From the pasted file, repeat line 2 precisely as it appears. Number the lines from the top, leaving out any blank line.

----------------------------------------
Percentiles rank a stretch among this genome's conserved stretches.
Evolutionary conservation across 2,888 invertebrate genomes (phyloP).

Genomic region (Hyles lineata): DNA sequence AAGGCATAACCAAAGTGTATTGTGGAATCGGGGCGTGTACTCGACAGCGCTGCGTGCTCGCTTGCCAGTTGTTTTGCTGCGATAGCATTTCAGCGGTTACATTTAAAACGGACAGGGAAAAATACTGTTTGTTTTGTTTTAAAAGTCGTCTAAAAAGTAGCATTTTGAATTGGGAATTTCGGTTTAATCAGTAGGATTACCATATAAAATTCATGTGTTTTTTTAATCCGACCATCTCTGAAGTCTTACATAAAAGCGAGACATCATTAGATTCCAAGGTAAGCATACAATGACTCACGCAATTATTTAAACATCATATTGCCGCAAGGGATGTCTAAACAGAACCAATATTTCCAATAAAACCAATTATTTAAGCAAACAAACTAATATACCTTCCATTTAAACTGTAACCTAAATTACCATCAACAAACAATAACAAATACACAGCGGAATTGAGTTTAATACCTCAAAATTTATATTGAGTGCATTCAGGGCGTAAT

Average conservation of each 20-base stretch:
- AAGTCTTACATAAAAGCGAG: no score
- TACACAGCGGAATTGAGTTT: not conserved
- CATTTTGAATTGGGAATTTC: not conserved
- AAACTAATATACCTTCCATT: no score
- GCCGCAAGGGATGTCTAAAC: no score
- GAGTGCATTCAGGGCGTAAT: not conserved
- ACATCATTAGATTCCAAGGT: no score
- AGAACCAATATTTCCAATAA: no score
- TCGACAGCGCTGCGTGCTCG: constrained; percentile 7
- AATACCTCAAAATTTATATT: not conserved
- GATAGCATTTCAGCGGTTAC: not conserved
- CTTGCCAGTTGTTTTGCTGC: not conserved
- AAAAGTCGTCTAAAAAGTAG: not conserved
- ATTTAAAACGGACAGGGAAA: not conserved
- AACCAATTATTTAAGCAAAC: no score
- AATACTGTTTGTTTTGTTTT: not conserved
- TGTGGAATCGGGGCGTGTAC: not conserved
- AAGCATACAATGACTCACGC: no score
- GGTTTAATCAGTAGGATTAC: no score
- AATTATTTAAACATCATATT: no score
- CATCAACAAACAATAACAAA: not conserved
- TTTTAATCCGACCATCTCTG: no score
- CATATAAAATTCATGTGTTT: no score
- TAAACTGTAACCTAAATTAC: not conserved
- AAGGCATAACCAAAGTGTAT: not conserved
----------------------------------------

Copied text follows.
Evolutionary conservation across 2,888 invertebrate genomes (phyloP).